In mulling a response to the character attack lobbed at the Opt4Better activists launched by the Friends of Davenport Promise (Saturday, Quad City Times story), I took another look at the "inconsequential details" in the Upjohn Report. (I now realize that I may have spent more time reviewing that report than the task force did!)
In looking at the "benefits" to the City of Davenport, I realized the property tax revenue projected was a "gross " number. It did not take into account the ongoing expense related to providing city services to these new residents who buy new homes to take advantage of the Promise program.
These new residents surely are going to want police and fire protection. They will need their neighborhood streets maintained, and probably will expect a higher level of snow removal that what the rest of us have gotten use to. With more use, our major traffic arteries will also get more use, and require more maintenance. Our wonderful park systems and heavily used trails will surely get more action.
There are probably a dozen or more city services I am missing. The point is, that new development the Promise program will generate has some expense tied to it. Sure, it is money we didn't have before. But to call all of the revenue a benefit, without recognizing the expenses it also creates is a poor management practice.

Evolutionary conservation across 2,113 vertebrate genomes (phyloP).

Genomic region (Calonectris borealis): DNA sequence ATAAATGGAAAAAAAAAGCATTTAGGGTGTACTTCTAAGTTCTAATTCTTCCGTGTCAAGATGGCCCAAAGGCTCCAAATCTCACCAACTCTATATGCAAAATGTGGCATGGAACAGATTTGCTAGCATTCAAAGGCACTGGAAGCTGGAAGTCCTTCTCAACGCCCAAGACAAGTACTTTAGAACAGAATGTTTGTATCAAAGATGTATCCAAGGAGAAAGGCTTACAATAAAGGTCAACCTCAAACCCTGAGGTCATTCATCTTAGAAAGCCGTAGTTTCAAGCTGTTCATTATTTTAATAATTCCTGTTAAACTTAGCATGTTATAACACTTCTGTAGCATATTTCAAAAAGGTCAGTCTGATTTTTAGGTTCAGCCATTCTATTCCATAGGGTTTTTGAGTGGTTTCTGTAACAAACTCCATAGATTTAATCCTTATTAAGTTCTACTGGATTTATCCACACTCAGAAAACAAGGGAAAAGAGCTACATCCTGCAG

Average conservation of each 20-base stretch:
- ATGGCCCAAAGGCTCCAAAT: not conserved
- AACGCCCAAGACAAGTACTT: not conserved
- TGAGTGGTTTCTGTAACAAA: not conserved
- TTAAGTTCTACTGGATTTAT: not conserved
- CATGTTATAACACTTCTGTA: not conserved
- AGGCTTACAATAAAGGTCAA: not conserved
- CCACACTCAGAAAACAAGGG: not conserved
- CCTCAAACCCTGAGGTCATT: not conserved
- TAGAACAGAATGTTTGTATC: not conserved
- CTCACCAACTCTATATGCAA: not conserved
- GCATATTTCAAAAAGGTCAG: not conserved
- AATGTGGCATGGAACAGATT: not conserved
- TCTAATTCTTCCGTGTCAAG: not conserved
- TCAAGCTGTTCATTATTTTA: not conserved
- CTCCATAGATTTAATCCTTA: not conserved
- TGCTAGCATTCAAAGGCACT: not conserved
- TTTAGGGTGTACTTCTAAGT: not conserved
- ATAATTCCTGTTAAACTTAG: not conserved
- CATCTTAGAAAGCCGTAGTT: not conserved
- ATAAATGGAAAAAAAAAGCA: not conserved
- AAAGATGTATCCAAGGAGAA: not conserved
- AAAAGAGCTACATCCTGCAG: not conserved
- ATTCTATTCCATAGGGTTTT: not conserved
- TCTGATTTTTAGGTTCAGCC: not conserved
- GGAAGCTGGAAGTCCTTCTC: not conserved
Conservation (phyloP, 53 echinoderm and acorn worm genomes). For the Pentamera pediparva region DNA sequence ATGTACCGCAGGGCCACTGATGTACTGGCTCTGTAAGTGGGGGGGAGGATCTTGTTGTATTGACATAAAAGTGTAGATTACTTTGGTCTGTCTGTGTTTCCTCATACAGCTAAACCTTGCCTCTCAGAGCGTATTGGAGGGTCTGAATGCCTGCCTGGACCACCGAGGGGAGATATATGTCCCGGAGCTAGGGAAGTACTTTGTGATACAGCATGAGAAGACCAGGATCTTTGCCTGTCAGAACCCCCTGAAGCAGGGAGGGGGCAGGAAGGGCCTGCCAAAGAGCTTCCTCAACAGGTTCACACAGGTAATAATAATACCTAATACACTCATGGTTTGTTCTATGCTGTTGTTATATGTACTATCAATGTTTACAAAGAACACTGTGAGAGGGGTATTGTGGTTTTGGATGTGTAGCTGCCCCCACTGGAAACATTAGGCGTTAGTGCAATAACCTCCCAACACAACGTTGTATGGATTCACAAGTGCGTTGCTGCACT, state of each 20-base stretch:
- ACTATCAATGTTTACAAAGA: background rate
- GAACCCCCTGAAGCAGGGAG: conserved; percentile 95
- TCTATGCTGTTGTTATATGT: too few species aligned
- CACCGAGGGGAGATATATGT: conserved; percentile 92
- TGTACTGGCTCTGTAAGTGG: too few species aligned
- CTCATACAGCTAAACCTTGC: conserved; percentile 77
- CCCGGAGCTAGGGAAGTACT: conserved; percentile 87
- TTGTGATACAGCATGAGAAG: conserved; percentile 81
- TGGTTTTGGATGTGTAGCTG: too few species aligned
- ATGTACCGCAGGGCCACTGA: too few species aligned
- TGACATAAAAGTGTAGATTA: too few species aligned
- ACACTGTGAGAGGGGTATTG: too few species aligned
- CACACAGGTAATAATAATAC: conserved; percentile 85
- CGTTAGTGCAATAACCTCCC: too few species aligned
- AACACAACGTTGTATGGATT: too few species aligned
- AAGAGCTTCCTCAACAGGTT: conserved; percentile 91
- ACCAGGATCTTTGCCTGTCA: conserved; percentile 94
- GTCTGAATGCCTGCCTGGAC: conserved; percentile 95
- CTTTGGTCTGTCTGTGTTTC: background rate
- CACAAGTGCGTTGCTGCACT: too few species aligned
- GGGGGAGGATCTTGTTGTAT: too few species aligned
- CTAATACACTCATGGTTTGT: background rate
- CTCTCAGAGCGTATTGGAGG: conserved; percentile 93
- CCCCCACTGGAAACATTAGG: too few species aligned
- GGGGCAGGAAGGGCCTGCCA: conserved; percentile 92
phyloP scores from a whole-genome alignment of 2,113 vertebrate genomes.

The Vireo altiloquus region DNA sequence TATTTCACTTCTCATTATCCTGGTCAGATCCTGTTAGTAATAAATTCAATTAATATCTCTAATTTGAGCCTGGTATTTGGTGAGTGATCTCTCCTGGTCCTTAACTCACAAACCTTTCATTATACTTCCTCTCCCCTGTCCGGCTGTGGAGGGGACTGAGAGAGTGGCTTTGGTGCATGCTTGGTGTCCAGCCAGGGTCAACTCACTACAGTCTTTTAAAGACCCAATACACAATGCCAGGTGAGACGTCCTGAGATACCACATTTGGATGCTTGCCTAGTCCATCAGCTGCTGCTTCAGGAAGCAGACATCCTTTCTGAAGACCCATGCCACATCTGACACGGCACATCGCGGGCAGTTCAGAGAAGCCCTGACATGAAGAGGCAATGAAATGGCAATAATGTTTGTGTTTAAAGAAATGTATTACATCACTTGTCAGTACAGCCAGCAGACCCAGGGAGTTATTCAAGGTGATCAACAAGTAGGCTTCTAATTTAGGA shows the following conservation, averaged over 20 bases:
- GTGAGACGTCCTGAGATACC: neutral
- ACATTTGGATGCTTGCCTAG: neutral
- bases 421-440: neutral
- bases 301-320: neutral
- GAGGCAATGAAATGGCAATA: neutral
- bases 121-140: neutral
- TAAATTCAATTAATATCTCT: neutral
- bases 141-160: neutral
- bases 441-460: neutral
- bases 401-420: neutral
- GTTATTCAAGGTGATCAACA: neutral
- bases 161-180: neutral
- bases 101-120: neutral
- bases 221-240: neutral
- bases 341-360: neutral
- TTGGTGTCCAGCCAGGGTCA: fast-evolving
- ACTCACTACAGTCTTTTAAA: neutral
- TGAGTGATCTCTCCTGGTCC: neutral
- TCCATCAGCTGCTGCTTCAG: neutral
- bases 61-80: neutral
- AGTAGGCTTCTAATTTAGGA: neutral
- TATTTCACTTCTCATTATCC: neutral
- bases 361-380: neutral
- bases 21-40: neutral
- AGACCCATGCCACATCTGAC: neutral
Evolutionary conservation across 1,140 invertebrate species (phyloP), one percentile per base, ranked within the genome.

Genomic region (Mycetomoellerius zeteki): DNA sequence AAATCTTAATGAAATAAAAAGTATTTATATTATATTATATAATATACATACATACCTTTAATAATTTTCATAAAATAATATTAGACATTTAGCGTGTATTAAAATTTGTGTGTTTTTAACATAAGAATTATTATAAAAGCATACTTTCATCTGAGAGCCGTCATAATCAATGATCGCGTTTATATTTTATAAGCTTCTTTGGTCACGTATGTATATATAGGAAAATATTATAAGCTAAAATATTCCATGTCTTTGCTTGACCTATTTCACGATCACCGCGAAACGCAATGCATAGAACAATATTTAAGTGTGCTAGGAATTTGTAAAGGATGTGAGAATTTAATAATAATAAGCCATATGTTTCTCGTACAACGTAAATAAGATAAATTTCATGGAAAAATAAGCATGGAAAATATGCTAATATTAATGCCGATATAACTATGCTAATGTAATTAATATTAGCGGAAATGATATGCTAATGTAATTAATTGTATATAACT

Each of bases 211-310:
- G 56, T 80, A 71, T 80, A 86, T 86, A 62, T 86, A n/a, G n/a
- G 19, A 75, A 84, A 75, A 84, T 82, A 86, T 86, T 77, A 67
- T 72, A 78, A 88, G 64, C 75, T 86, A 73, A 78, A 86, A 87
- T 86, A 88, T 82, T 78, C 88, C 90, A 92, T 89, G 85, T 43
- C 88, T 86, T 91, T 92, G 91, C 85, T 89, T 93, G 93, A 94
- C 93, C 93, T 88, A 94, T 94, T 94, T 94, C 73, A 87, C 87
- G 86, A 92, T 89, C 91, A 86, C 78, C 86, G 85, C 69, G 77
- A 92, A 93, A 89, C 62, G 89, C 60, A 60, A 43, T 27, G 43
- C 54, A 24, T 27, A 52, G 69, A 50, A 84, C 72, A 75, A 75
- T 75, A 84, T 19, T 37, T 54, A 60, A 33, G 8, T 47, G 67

These same expenses, and probably more, are attached to the commercial growth that The Promise promoters tout. To cover just the 10th year’s projected "shortfall" will require $140,000,000 in NEW commercially assessed property (the equivalent of adding 2½ NorthPark Malls) be added to the tax roles. This type of intense commercial development clearly creates additional expenses for the city.
I can hear the "naysayer against progress" comment again. No way should this be construed to be against growth. It just acknowledges that with growth comes increased demand for services that need to be recognized. Growth should pay for itself, and not result in an increased burden for all taxpayers.
Of course, not recognizing the costs associate with the benefit is just another oversight in the Upjohn Analysis. Like the other problems (inflation rate low, timing of tax payments, overestimate of benefits), it further acerbates the long term "shortfalls" related to the Promise Program. Of course, the Promise supporters consider these to be just "inconsequential details."
The closer I look, the more clear this isn’t about shifting 40% of a penny sales tax for economic development, it is saddling the taxpayers of Davenport with an entitlement program that will spend $40,000,000 in the first 10 years, and grow more expensive in the next 10.